A Magazine by the Society of Professional Journalists


Words & Language Toolbox


July 2nd, 2018 • Quill Blog, Words & Language Toolbox
Take this quiz to help refresh your writing

Nothing annoys readers like having to plow through a litter of errors on their way to a period. And because even professional writers can get rusty regarding the basics, it’s a good idea to check on one’s recall from time to time.


March 28th, 2018 • Words & Language Toolbox
This checklist will help you edit faster and better

A reader had a question: “You say in The Book on Writing that we should write fast and edit slowly. As a reporter, I found that advice helpful, and I’ve tried to follow it. Problem is, I’m now a copy editor — and I edit too slowly.


November 10th, 2016 • Quill Archives, Words & Language Toolbox
Words & Language Toolbox

I get lots of reader queries about that and which. Here’s a typical email: “I’m pretty good at grammar and usage, but apparently I don’t have a clue about the correct use of which and that. There’s some principle at work here that I don’t understand.


February 17th, 2016 • Quill Archives, Words & Language Toolbox
Words & Language Toolbox

I know a real-life Mrs. Malaprop, and it’s impossible not to grin when she speaks. Examples: She said she didn’t think her skin rash was generic because no one else in her family had it. She said that when she mentioned her favorite uncle, she meant Uncle Joe pacifically.


December 15th, 2015 • Quill Archives, Words & Language Toolbox
Words & Language Toolbox

A self-described “obsessive-compulsive copy editor” sent the following: “I just saw the word miserly used as an adverb in an online news story: ‘What moral person could gratuitously, miserly, refuse health insurance to their own citizens?’” You probably spotted yet another error (albeit more common and less peculiar) in that sentence.


October 22nd, 2015 • Quill Archives, Words & Language Toolbox
Words & Language Toolbox

One thing I’ve learned during a decade of teaching writing in universities and two decades as a newsroom writing coach is the importance of the small things. The single syllable, for example. On one hand, single-syllable words are the province of naturally gifted writers.


August 17th, 2015 • Quill Archives, Words & Language Toolbox
Words and Language Toolbox

An editor asks: “What’s with journalists and the verb ‘sunk’? We’re getting it wrong all over the place. Her spirits sunk, slowly the truth sunk in — like that. I learned to conjugate ’sank’ in the third grade!” That editor and I must have had the same third-grade teacher.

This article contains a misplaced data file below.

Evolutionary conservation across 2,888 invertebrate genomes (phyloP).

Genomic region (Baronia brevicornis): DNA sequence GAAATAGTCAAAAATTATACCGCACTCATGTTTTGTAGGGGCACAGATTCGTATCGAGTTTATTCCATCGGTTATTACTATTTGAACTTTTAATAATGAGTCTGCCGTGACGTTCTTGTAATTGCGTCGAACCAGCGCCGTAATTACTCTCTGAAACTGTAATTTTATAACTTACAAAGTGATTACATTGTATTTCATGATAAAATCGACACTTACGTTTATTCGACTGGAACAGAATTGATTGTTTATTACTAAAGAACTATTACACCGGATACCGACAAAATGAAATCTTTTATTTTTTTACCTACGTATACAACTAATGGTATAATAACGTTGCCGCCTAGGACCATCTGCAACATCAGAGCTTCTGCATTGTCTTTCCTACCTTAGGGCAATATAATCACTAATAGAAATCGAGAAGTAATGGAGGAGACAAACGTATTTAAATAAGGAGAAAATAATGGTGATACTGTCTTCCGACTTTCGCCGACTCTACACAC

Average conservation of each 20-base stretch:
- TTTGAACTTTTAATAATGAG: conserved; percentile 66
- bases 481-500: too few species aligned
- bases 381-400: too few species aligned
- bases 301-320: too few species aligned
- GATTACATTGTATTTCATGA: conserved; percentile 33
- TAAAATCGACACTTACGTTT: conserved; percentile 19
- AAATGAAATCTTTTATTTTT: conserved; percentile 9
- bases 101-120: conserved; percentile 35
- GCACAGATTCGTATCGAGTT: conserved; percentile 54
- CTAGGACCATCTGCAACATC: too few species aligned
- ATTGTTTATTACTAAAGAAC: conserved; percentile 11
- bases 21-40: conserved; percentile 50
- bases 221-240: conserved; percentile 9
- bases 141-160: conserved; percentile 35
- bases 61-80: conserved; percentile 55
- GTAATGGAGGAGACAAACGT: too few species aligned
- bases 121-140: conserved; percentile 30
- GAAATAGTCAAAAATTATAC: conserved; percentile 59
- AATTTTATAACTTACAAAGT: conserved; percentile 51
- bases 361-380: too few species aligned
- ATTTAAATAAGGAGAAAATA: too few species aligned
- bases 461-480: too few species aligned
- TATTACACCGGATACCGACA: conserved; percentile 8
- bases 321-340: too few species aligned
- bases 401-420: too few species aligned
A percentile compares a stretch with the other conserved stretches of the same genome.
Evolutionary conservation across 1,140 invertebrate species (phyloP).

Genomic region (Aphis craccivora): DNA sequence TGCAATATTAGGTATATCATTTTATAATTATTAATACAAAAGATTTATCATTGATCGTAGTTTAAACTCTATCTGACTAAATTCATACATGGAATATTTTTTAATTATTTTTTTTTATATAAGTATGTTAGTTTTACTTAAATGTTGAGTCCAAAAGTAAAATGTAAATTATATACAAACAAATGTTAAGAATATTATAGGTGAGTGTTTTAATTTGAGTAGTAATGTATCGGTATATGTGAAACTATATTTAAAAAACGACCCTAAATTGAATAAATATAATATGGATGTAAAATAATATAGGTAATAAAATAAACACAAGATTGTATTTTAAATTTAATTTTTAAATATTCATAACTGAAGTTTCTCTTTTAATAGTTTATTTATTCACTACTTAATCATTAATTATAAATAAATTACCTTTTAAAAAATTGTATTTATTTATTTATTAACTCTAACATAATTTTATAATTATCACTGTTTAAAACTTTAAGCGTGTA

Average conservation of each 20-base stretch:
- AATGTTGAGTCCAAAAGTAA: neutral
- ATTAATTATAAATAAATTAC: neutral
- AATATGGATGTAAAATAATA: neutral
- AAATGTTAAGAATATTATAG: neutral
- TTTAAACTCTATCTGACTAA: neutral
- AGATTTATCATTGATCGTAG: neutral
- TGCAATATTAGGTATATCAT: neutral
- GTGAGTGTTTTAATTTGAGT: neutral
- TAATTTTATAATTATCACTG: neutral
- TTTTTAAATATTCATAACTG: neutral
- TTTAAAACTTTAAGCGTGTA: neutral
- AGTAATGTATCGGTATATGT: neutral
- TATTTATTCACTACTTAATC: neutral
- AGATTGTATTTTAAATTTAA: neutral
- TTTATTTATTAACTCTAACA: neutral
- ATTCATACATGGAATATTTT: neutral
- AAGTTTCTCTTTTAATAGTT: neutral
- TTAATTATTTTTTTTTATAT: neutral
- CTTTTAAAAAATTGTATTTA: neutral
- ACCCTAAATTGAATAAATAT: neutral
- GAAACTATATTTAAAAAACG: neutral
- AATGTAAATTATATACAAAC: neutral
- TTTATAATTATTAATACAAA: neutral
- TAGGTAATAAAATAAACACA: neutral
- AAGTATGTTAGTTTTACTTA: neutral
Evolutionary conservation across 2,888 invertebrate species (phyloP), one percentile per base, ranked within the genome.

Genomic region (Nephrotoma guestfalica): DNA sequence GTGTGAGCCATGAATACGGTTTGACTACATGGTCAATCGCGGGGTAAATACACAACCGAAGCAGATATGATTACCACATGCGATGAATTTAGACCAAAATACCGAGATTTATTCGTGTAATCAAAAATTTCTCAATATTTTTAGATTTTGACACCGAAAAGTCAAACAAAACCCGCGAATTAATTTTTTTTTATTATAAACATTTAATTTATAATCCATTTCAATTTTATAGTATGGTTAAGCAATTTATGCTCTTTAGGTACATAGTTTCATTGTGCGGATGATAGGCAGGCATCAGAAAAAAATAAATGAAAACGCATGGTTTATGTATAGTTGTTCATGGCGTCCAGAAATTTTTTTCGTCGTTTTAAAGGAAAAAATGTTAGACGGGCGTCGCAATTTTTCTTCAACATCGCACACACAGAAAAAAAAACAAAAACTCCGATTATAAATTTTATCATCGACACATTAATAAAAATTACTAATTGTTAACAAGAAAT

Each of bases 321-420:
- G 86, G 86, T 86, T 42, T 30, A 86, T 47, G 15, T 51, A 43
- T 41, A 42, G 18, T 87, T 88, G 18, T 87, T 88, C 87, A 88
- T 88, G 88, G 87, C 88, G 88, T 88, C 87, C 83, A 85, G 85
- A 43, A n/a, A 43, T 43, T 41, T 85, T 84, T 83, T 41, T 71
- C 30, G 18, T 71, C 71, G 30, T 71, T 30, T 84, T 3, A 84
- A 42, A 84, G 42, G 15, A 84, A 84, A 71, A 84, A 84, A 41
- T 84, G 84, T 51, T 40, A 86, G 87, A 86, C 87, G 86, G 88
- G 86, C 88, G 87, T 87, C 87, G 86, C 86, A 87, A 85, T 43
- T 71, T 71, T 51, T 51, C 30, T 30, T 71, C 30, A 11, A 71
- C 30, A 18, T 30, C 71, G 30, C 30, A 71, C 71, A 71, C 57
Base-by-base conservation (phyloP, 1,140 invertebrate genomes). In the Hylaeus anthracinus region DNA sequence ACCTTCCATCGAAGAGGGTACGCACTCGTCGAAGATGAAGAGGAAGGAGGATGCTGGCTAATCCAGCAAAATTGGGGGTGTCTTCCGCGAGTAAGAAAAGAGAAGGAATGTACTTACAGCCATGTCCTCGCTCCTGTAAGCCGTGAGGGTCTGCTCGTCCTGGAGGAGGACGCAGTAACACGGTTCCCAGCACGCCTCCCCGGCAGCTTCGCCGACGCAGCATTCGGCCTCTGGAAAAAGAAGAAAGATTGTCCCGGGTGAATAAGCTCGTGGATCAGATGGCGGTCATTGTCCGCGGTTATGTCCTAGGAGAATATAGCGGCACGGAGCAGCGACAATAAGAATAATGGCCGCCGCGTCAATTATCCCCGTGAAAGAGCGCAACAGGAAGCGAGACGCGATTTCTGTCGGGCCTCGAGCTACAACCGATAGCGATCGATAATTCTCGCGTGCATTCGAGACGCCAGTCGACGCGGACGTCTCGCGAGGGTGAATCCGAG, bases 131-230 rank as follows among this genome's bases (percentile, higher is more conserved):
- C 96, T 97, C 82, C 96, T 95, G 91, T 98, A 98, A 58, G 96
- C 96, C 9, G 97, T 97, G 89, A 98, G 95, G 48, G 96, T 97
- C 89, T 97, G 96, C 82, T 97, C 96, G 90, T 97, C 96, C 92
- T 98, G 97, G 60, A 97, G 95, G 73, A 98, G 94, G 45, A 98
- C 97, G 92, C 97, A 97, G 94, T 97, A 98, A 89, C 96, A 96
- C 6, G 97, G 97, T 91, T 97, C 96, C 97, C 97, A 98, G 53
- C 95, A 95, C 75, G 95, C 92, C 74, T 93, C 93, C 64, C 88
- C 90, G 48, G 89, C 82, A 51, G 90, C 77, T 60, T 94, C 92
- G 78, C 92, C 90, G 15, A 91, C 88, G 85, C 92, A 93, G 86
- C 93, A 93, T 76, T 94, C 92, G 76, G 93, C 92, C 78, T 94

April 3rd, 2015 • Quill Archives, Words & Language Toolbox
Words & Language Toolbox

A common punctuation problem in media writing is the unnecessary comma between multiple adjectives preceding a noun. Whether or not we should separate adjectives with commas is a simple matter — there are even some grade-school tricks to help. Yet that mistake litters otherwise polished media writing: “She wowed in a gauzy, off-white, Zac Posen dress.” “U.S.


February 3rd, 2015 • Quill Archives, Words & Language Toolbox
Words & Language Toolbox

Once, while chatting over lunch with a friend who also happens to be a highly skilled writer, I used a simile. I mentioned I’d had dinner with a woman whose false lashes were so profuse and so precariously attached that they looked like caterpillars clinging to her eyelids.


December 9th, 2014 • Quill Archives, Words & Language Toolbox
Words & Language Toolbox

One of my year-end tasks is going through a fat desktop folder labeled “GRIST.” It contains writing examples, some sent by Quill readers, that I saved during the year and now must sort, read, write about or toss. Within my GRIST folder is another folder, labeled “SNARK.” In that folder are passages from professional wordsmiths who seem to know less about words than people who aren’t wordsmiths.


October 22nd, 2014 • Quill Archives, Words & Language Toolbox
Words & Language Toolbox

A friend told me he once heard a dinner speaker whose remarks were so disorganized and disjointed that at one point someone in the audience said quietly to those within earshot: “Let’s take up a collection and buy this guy a clue.” Readers are like that audience.


September 2nd, 2014 • Quill Archives, Words & Language Toolbox
Words and Language Toolbox

Once, during my 20-year tenure as Dallas Morning News writing coach, an intern told me triumphantly: “Hey! I got all the W’s plus the H in my lead!” Now, writing being what writing is — that is, infinitely various — I knew the intern’s lead could be great.